After seven hours of negotiations, the seventh and final round between the trade union and the Chamber of Commerce for this year’s salary increase for around 200,000 employees ended in a deadlock. This marked the longest negotiation in the last 25 years. The two parties are at odds with unions demanding an 11.6% increase to offset inflation of 9.6%, while employers have refused to agree to this demand.
Employers have expressed their frustration with the negotiations, stating that they are willing to provide raises if only the framework is improved. However, they also criticized unions for their inflexible approach, arguing that they had dug themselves into a corner.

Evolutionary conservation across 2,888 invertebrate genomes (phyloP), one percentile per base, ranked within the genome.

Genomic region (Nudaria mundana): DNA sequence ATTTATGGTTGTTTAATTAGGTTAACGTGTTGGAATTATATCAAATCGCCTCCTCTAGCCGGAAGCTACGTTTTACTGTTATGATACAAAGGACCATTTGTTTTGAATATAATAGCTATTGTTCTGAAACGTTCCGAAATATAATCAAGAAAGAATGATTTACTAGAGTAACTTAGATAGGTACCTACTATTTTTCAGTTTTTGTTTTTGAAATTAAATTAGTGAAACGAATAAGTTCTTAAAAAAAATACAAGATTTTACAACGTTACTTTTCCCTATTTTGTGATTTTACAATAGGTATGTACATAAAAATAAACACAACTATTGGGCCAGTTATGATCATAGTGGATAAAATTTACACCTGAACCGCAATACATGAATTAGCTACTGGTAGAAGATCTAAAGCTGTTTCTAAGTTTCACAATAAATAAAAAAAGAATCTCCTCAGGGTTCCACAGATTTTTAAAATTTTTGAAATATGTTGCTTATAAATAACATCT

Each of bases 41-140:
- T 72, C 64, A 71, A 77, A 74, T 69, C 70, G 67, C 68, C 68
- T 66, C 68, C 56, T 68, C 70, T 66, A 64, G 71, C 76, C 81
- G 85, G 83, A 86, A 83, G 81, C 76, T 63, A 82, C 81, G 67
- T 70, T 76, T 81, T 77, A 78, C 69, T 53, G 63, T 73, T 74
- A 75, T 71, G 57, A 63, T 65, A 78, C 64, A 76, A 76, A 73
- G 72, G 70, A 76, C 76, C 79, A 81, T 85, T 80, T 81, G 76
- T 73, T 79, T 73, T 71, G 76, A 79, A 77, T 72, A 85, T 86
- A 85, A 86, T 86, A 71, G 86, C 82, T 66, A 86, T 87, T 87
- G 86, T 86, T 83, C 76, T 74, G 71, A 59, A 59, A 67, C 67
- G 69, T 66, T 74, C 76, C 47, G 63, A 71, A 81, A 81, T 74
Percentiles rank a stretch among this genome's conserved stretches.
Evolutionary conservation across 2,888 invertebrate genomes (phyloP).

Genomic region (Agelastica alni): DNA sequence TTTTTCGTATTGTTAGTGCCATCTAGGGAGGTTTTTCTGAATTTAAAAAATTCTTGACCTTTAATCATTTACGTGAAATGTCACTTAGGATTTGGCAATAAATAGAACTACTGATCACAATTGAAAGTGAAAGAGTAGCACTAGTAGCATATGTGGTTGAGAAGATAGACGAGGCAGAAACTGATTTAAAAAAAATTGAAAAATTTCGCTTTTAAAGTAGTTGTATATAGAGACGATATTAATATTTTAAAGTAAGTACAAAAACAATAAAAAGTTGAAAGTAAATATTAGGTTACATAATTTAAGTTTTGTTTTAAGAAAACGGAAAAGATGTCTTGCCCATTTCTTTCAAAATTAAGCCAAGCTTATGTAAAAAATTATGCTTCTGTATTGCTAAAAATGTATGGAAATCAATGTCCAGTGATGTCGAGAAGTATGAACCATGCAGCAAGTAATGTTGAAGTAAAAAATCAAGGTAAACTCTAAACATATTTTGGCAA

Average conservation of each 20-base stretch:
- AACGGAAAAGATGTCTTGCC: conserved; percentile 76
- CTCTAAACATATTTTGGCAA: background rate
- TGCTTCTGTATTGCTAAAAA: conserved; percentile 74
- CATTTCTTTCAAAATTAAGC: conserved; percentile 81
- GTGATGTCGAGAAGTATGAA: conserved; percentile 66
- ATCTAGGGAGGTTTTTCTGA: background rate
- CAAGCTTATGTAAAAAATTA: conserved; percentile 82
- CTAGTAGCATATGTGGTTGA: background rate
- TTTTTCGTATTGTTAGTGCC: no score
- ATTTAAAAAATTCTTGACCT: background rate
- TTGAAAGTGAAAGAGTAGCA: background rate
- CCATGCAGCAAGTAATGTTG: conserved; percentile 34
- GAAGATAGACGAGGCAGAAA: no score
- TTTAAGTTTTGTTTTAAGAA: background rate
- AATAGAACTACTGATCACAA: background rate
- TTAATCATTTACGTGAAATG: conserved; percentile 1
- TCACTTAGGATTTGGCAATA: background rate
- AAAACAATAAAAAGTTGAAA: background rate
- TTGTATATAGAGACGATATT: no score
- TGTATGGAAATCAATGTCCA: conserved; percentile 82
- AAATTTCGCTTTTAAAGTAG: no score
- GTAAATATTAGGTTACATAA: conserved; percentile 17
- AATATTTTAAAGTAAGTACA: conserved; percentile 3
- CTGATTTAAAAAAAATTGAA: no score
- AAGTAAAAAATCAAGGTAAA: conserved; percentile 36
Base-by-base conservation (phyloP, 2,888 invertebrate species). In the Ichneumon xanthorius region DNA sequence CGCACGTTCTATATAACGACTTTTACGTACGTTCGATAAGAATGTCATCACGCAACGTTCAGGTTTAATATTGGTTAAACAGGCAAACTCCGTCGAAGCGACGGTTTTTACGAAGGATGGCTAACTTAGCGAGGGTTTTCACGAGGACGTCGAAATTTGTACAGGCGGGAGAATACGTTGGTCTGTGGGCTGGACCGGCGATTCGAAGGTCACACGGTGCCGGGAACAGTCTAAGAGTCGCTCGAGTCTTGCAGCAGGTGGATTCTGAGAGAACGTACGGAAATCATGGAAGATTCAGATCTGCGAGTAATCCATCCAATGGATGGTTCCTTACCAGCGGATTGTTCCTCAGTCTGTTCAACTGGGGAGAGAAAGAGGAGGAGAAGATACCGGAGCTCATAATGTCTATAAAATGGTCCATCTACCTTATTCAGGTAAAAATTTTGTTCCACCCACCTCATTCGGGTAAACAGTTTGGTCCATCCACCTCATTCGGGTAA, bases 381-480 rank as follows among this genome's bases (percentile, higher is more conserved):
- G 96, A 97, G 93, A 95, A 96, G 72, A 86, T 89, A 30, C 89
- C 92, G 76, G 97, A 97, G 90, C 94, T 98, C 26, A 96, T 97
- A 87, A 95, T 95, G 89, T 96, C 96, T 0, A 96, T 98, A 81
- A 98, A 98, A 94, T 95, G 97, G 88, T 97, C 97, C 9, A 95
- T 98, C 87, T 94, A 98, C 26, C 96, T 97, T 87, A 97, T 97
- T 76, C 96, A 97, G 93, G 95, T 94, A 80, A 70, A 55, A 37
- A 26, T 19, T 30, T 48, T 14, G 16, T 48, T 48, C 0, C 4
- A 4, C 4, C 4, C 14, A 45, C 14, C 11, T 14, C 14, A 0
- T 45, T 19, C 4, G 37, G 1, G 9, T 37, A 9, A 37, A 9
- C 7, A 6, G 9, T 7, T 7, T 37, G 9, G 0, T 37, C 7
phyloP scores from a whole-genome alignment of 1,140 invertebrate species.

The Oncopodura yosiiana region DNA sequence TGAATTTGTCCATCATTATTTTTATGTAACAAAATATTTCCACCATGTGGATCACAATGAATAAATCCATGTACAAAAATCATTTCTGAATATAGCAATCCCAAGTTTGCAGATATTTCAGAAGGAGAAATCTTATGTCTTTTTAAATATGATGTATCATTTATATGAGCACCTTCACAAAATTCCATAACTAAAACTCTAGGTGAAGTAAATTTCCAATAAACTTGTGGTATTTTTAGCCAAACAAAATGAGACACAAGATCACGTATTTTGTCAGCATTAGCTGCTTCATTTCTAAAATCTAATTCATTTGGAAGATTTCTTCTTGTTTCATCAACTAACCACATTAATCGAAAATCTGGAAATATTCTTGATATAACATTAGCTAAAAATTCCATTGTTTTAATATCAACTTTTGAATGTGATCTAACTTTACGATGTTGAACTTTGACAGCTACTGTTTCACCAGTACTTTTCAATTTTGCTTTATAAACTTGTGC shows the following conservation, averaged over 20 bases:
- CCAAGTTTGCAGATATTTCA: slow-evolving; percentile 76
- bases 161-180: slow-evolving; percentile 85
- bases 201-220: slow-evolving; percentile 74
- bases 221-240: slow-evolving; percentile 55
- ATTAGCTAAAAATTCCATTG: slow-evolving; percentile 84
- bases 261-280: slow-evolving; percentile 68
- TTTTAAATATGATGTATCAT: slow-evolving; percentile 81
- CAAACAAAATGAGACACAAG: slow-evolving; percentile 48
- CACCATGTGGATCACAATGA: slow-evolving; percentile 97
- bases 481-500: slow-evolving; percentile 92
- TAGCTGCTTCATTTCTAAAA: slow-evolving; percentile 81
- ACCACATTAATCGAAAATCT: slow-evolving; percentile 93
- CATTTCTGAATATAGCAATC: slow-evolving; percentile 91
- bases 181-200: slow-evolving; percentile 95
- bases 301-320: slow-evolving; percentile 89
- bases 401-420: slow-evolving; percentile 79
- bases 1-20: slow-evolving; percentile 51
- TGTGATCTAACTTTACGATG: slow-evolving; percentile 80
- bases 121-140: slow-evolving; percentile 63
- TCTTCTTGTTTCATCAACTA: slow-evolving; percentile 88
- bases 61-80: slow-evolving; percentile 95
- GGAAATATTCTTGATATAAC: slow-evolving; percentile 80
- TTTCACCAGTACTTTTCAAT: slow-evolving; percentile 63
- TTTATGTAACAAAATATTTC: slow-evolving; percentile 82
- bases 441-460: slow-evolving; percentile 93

Reinhold Binder, chief negotiator for PRO-GE, commented on the situation and revealed that unions would escalate their strike action if no resolution was reached on that day. High inflation has put a strain on employees who are demanding fair increases in wages and salaries in order to maintain their purchasing power. On the other hand, employers argue that due to industry recession, they cannot fully compensate for inflation.
The unions have plans to escalate their measures by leaving it up to individual companies to decide how they can extend their strikes. Large companies may consider extending strikes to multiple shifts while others may opt for two consecutive days of strikes.
Despite ongoing efforts by both sides to reach an agreement, it seems like both parties are dug into their positions and are unwilling to budge from them.